PARKERSBURG - More than 700 volunteers will be answering a "call to action" Friday and Saturday during the Mid-Ohio Valley Mission of Mercy free dental clinic at West Virginia University at Parkersburg.
Volunteers will be providing dental services to an estimated 1,500 adults.
Modeled after a successful 10-year program run by the Virginia Dental Association, the Mid-Ohio Valley M.O.M. is the second of two clinics held in the state this year.
Dr. Richard Newhart, periodontist and steering committee member, said he became interested in bringing the program to the area after he participated in one in Hedgesville in 2008.
"At the clinic I saw a number of people who needed dental help so badly," he said.
Newhart said he worked at the clinic along with local dentists Dr. Jason Bowling, Dr. Michelle Lynch-Bowling, Dr. Danny Chandler and Dr. James Szarko.
"We will be there at 5 a.m. to set up and people who were referred to us and have been prescreened will go in at 5:30 a.m.," he said. "For the others the best advice is to come early and be prepared to be there all day."
Newhart said the 90 dentists, many of them local, will be at the clinic. Also, 65 dental students from West Virginia University, Case Western Reserve University and Virginia Commonwealth University will be lending a hand, gaining clinical experience and learning the value of giving back to their communities.
"We have an oral surgeon coming from Fort Wayne, Ind.," Newhart said. "We will have dentists from Virginia, North Carolina, Athens and Cambridge, Ohio, and Charleston."
Szarko said the Mission of Mercy was started in 2000 by Dr. Terry Dickinson in Texas.
"He had everything he needed but he felt he was missing something in his life," Szarko said. "He took a leave of absence for a year and traveled. After a year he told his local dental association about meeting people who did not have dental insurance. They would make sure their children had dental care but none for themselves."
Szarko said Dickinson organized the first clinic and it was a success. Later he relocated to Virginia and started clinics there with similar success.
Szarko said the first clinic in West Virginia was such a success the doors had to be closed two hours after they started - they had seen 1,195 people.
"Over time he has collected a number of dental stations he rents out for clinics," Szarko said. "Clinics have to be organized a year in advance to get the equipment."
In addition they will have digital X-ray equipment provided by Schick, Kodak and Dexis.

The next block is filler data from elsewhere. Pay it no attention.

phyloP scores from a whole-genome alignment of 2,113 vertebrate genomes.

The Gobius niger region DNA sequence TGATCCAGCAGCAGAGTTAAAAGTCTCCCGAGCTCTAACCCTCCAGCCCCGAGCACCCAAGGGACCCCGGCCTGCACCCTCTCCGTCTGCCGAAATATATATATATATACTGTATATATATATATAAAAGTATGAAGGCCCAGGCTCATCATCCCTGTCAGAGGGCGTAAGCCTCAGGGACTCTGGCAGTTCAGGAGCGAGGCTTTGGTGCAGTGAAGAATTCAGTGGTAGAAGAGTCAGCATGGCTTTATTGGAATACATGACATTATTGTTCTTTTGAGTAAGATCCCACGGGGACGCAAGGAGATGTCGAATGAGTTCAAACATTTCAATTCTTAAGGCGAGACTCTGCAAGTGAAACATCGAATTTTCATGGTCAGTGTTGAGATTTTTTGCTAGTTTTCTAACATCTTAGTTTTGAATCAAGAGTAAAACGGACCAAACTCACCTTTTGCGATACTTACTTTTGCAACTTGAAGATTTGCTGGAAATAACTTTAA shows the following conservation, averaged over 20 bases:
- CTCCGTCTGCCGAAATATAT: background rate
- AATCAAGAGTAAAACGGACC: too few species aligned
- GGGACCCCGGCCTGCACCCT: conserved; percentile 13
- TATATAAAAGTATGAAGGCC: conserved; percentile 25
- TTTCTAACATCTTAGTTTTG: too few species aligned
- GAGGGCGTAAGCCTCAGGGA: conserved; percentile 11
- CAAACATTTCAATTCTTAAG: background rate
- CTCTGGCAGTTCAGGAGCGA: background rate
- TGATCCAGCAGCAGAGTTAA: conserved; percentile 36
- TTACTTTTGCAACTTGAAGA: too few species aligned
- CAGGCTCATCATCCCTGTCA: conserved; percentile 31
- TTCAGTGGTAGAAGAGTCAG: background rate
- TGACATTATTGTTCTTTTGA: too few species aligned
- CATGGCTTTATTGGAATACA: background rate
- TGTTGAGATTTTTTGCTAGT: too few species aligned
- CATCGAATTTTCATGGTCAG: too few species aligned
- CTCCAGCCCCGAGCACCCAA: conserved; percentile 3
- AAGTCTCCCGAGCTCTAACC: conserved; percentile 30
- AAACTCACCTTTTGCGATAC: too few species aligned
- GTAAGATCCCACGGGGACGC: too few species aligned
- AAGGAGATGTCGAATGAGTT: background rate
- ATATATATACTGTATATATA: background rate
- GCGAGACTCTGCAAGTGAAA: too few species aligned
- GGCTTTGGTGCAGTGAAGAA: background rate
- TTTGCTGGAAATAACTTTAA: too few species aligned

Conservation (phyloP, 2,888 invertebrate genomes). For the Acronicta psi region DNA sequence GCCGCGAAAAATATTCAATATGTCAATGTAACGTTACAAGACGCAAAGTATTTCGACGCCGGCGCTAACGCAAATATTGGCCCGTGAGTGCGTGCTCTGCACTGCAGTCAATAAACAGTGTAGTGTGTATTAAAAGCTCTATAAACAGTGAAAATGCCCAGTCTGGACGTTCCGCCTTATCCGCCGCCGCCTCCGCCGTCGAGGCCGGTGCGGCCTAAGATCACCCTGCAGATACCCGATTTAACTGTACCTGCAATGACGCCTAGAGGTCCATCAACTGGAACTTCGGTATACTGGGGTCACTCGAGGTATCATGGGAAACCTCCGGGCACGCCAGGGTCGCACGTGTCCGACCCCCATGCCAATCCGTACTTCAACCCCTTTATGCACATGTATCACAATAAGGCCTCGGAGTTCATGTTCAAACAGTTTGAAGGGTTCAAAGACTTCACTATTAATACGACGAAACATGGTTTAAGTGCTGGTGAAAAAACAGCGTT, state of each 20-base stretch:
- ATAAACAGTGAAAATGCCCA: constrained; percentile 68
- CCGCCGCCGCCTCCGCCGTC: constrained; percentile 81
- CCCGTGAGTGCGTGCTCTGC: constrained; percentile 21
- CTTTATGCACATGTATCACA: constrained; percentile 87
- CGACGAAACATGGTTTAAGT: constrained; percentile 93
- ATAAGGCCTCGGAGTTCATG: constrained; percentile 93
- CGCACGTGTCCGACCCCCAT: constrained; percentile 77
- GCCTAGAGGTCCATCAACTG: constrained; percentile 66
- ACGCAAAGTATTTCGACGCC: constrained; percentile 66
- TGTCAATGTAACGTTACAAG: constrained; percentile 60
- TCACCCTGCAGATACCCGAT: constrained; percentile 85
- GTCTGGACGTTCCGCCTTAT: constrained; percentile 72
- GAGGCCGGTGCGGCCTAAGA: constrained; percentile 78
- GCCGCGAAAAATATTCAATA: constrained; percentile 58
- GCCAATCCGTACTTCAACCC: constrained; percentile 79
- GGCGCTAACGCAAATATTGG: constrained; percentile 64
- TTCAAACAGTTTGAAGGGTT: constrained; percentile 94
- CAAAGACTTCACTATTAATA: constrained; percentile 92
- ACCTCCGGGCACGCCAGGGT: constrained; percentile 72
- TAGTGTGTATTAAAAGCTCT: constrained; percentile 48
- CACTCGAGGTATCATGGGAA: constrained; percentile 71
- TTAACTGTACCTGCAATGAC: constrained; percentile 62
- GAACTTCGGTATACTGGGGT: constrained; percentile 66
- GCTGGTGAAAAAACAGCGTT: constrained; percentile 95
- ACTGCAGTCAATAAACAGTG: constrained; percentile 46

Individuals aged 18 and over in need of dental care will be evaluated on a first-come, first-served basis and given the opportunity to have immediate treatment. Clients will be permitted to choose from cleaning, restorations or fillings or tooth removal. Also, limited services will be available for broken dentures, said Joyce Mather, executive director of United Way Alliance.
Szarko said the denture repair and partials will be done by Stadium Dentures on Dudley Avenue. He said the impressions and the partials will be taken by couriers between the locations.
"In an economy where health care, in general, often takes a back seat to putting food on the table, oral health care is viewed and treated more as a luxury than a priority to most residing in the service area, Calhoun, Jackson, Pleasants, Ritchie, Roane, Tyler, Wirt and Wood counties in West Virginia and Washington County, Ohio," Mather said.
Szarko said those who come will be taken to stations to register, a medical evaluation by a medical doctor, a dental evaluation and X-ray, anesthesia and then to the dentist.
"Half the floor will be doing filling and half will be extractions," he said. "Cleaning will be done where a dentist is available. After that we will give them post-visit instructions and for extractions we will give them a prescription for medication if needed."
Newhart there will be no income guidelines for a visit. He said he knows people will camp out in the parking lot to be first in line.
Mikki VanWyk, a West Virginia native residing in Washington, D.C., and the primary funder of the Mid-Ohio Valley Mission of Mercy, said there is a need to change the medical system's access to oral health care at the national level.
"As the nation is considering an overhaul in health care, oral health must be included," VanWyk said. "In West Virginia, a movement has started throughout the state to better address oral health needs."
American Dental Association studies have shown a connection between poor oral health and the incidence of chronic health disorders such as cardiovascular disease, Mather said. West Virginia does not have an oral health surveillance system or an oral health plan and ranks first in many indicators of poor oral health. Thirty-four of West Virginia's 55 counties are, in whole or in part, designated as dental health shortage areas.
Although co-sponsored by the United Way Alliance of the Mid-Ohio Valley and the Mid-Ohio Valley Health Department, the Mid-Ohio Valley Mission of Mercy is a community initiative. Many groups, including dental professionals, local hospitals, restaurants and churches, the Mid-Ohio Valley Chapter of the American Red Cross, the Salvation Army and the Volunteer Action Center, have made the dental clinic become a reality, Mather said.